How does energy get to our homes?

In our everyday lives, we rely on energy, yet we often have limited knowledge of how it enters our homes, powers our appliances, and how we pay for it.

So how does energy get to our homes? Think of it as a giant water supply system:

Power plants are like water treatment plants that generate water.

High-voltage transmission lines are like large pipes that carry water long distances from the treatment plant to a water tower.

Lower-voltage distribution lines are like smaller pipes that deliver the water from the water tower to individual homes.

Electricity meters are like water meters that measure the amount of water used by each household.

And the energy bill is like the water bill that is based on the amount of water used.

So, just like water is treated, transported, and delivered to our homes, energy is generated, transmitted, and distributed to our homes, powering our appliances and devices.

The shift towards decentralisation:

The energy system is now moving towards being a decentralised system. A decentralized energy system is where energy is generated and consumed locally, rather than being produced at a centralized power plant and distributed over long distances. A decentralised system means better energy security, costs savings for homes, reducing carbon emissions, increase grid resilience, and empowerment for people.

Embracing flexibility:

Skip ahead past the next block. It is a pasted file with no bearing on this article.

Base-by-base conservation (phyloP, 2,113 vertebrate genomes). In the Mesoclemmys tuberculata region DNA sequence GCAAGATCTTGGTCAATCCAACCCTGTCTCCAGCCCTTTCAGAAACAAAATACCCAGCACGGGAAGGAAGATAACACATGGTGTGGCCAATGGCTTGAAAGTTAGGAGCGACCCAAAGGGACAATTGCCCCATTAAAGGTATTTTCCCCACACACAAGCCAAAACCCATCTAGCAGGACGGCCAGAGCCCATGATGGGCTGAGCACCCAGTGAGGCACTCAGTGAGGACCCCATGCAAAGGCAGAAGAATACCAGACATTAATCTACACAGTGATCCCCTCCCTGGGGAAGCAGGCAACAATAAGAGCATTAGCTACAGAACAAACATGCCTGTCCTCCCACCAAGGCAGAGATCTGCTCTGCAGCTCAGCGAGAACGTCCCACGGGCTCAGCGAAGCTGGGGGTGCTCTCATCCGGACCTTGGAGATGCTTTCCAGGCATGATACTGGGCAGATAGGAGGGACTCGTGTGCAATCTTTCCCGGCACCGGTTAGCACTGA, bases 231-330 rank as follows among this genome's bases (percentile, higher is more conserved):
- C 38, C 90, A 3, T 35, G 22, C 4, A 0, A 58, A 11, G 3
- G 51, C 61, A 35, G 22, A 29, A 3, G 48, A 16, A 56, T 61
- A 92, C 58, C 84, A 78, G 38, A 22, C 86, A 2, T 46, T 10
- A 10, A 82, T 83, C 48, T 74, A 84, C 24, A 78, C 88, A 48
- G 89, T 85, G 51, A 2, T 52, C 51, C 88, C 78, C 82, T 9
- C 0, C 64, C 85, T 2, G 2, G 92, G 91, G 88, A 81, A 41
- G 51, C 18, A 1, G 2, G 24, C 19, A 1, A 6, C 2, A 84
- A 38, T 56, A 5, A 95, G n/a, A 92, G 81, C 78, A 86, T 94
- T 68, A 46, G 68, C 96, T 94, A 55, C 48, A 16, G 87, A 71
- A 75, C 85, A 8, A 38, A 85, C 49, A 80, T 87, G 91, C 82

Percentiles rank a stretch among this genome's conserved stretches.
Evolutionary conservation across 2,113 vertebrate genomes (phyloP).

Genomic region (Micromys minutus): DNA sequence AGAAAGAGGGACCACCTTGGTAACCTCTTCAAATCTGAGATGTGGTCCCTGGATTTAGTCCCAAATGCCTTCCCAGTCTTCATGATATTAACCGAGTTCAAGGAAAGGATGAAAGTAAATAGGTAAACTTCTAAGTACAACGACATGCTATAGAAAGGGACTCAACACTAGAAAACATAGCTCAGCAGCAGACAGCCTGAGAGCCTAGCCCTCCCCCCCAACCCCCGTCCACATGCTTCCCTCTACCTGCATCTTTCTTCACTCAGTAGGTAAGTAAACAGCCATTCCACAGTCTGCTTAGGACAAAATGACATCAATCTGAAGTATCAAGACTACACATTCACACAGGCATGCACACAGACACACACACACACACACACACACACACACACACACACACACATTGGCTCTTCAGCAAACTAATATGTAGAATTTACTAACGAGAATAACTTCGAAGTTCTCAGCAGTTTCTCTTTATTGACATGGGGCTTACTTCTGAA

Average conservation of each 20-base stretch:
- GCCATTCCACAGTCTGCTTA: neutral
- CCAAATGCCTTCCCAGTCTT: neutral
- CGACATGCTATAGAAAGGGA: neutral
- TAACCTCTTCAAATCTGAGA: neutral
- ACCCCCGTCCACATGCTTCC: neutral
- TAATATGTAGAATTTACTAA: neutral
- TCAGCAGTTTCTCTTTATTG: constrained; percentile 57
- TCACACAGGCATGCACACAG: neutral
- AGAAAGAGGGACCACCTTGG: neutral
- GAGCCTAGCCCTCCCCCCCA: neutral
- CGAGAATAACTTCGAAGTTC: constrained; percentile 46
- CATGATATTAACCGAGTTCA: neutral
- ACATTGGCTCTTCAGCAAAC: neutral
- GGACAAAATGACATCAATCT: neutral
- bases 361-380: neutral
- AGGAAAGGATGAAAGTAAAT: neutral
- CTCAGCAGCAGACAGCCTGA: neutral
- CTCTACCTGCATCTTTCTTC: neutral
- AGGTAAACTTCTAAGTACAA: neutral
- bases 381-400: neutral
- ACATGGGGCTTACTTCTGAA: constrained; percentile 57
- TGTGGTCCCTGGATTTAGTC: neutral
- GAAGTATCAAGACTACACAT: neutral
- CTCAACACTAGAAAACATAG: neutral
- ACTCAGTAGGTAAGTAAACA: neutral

But a challenge is that the existing smaller low voltage cables will not be able to cope with the amount of new demand and generation from the decentralised system. This is where flexibility i.e., tactically spreading demand and generation thought out the day can help alleviate spikes in electricity in the cables and equipment.

This is the work of Project LEO, one of the programmes that Low Carbon Hub has partnered in. So how can we build flexibility into our energy system?
When local supply capacity is tight, we could:

  • Reduce our energy demand or shift it in time e.g. turning the washing machine on a different time of day
  • Increase local generation
  • Discharge a battery

When there is too much local generation:

  • We can turn generation down (responsive generation)
  • Charge batteries
  • Increase demand by pre-heating water, pre-cooling buildings, rescheduling tasks etc.

Making room for more demand with what we’ve already got:

  • With intelligent coordination we can make room for EV charging, heat pumps etc while minimising the need for infrastructure investment.

Our energy system is changing. Increased local generation and storage, electrification of our heating and transport systems, the rise of flexibility services to help balance the grid in real time will require a smarter way of managing our energy system.